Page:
Walford also understands the redemptive nature of art. Yet for him, redemption pertains not only this life but also to the redemption of all things in the age to come. This thinking is rooted in the Christian understanding of existence; the appearance of existence is and yet is not commensurate to the reality of things. Art ought to depict the reality of human nature as we experience it; reality as conceived by Gerard Manly Hopkins: “dappled . . . brinded . . . pierced . . . freckled . . and dim.”[16] This depiction resonates with the dissonance of our own experience and yet is not vacant of the hope for redemption. Thus the primary task of the artist is to communicate the reality of the disfigured, yet also its capacity to be transformed. For the Christian, the reality of the “not yet” is just as real as the reality of the “now.” Walford articulates this feature of Christian art as the “intersection of the human and the divine. . . the mixture of human frailty and divine grace.”[17] Therefore, the end of this art (as Walford presents it) is twofold: It invites the viewer[18] to confront the reality of his own sinful nature as well as the broken world that he inhabits, while simultaneously offering him a vision for what it may be like for such sin to be transformed and brokenness to be made whole.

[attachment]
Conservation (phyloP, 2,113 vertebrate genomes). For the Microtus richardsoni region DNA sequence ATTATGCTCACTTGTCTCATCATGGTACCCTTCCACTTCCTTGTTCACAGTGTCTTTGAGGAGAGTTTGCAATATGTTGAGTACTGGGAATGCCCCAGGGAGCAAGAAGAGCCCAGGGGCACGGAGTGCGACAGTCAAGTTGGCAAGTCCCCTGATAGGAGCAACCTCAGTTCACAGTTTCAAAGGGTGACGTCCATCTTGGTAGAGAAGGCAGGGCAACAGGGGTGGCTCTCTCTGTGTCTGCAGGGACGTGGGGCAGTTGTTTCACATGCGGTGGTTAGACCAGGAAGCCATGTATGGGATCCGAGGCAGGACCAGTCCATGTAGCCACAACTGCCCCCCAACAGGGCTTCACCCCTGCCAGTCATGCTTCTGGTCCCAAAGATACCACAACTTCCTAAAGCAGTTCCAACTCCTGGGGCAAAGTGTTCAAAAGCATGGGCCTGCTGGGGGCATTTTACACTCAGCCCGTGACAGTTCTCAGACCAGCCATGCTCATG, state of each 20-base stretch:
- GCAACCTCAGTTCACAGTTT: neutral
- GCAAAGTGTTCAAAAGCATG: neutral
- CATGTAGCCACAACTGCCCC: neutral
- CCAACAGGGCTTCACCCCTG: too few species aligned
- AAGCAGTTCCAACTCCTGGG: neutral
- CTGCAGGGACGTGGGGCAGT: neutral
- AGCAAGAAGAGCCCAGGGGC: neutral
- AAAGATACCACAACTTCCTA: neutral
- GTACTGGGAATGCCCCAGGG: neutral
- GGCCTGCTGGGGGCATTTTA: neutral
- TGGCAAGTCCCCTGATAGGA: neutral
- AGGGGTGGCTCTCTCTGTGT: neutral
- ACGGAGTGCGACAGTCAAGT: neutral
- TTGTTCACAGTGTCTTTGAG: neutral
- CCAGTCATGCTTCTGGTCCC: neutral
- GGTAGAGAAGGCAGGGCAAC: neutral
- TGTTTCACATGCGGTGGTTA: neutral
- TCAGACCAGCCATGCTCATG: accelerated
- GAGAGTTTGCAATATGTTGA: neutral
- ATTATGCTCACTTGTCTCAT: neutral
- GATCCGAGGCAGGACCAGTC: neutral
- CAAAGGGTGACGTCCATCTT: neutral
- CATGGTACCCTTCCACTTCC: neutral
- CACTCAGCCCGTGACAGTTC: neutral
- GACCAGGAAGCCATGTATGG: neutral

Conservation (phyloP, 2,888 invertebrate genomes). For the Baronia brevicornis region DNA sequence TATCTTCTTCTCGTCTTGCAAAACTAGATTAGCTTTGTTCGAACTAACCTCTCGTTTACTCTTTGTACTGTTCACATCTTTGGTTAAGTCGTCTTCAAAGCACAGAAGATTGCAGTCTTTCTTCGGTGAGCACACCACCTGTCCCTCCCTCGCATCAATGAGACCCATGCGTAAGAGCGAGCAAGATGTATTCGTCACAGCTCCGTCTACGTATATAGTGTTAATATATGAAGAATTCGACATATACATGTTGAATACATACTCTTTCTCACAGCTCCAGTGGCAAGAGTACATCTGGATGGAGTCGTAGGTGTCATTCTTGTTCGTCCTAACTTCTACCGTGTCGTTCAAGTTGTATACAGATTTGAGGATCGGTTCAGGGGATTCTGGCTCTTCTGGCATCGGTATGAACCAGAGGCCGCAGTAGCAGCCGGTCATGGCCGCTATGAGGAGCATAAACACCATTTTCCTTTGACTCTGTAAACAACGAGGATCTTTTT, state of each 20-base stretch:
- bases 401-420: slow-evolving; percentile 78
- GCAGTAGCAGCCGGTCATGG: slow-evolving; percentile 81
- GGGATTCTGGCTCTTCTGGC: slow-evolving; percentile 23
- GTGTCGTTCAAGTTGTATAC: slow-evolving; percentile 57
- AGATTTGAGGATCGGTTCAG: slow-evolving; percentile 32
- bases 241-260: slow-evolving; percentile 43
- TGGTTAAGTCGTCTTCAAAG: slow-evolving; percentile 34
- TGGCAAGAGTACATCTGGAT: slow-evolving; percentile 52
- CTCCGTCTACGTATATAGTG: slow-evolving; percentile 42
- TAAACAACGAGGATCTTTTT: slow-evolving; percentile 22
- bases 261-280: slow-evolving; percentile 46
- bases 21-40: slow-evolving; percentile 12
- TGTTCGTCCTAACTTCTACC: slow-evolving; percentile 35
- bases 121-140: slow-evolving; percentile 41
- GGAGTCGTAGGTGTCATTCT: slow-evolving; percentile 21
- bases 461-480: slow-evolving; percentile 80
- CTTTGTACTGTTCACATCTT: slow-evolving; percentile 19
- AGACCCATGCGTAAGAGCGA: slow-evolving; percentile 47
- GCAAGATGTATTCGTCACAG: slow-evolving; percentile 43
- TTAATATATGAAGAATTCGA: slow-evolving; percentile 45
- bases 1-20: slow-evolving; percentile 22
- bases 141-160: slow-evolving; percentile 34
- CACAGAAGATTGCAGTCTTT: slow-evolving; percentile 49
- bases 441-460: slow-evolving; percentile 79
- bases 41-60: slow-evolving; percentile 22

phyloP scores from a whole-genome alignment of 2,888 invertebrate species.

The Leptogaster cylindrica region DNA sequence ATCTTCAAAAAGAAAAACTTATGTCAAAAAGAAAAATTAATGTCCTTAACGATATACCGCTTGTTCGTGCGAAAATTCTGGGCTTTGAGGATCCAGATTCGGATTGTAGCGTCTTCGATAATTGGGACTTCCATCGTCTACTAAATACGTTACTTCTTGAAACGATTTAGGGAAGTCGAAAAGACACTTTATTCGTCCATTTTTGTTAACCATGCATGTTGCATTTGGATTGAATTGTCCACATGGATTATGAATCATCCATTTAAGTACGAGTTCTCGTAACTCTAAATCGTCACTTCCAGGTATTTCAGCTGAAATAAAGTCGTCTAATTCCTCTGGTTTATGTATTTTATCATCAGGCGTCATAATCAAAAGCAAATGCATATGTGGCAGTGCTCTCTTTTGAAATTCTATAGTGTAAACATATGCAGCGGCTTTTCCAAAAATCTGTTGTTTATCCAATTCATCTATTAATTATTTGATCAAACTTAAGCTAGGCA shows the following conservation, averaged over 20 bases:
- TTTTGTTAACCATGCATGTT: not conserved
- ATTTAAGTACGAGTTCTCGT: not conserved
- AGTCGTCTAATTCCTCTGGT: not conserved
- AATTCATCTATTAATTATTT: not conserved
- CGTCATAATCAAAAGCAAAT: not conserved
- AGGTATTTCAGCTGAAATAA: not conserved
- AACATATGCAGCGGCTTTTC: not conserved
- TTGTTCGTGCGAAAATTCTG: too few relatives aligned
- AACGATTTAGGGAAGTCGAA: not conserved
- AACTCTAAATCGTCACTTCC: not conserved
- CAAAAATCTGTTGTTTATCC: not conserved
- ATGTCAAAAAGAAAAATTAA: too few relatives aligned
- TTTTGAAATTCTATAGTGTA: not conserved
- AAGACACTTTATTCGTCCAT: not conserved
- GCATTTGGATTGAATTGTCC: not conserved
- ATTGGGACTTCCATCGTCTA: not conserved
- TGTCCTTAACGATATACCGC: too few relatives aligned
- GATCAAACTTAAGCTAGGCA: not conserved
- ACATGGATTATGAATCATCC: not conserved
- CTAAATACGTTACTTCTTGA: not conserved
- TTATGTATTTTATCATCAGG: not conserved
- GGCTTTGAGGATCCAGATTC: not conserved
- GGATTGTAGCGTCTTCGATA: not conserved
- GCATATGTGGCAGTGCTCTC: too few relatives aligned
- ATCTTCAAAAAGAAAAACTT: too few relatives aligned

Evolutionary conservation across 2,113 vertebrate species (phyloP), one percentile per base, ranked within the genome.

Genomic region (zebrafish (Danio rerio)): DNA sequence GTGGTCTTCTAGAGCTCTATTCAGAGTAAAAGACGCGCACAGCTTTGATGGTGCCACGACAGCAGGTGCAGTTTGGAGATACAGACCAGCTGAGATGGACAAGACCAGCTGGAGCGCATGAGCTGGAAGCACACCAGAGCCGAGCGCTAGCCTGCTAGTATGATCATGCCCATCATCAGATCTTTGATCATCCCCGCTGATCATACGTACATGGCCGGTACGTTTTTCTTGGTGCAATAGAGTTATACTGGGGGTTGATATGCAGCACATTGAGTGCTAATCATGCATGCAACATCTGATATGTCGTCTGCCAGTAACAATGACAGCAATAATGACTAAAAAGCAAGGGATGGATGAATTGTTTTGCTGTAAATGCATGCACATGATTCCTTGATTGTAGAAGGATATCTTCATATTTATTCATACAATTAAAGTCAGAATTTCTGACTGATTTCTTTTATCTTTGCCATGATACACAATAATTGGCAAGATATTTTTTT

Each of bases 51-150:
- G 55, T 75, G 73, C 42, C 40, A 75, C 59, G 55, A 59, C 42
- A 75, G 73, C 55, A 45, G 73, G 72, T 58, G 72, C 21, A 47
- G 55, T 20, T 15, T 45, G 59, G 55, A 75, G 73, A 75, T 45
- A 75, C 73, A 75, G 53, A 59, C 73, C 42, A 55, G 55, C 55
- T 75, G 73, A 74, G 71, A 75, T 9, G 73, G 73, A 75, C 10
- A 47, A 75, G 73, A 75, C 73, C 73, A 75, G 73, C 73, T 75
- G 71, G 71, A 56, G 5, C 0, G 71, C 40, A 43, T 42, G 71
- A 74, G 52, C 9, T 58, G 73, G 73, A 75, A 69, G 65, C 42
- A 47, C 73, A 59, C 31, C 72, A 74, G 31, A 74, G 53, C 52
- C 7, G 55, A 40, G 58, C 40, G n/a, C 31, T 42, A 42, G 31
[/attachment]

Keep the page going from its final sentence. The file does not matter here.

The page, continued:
In Conclusion

The product of Nietzschean art is ultimately tragic. The merging of the Apollonian and the Dionysian spirits are after all what he claims give birth to tragedy. His conception of art, which also weds the Apollonian to the Dionysian, is intended to incite a tragic disposition in the viewer. While art gives us the means to make our existence bearable, this is not to say that it wholly denies the absurdity of it. It issues a “yes to life” but only that – a yes to this life and only this life. It permits the viewer to feel justified in the midst of his own absurdity but also recognizes that things will indeed ultimately end in tragedy. The product of Christian art, by contrast, is ultimately comical.[19] It too affirms the present reality of things yet also anticipates the day that all things will be made anew and aright. This art recognizes that creation is indeed broken and disfigured and yet also “embodie[s] the essence of the gospel of redemption.”[20] In Walford’s own words, this art “acknowledges suffering while preserving hope.”[21]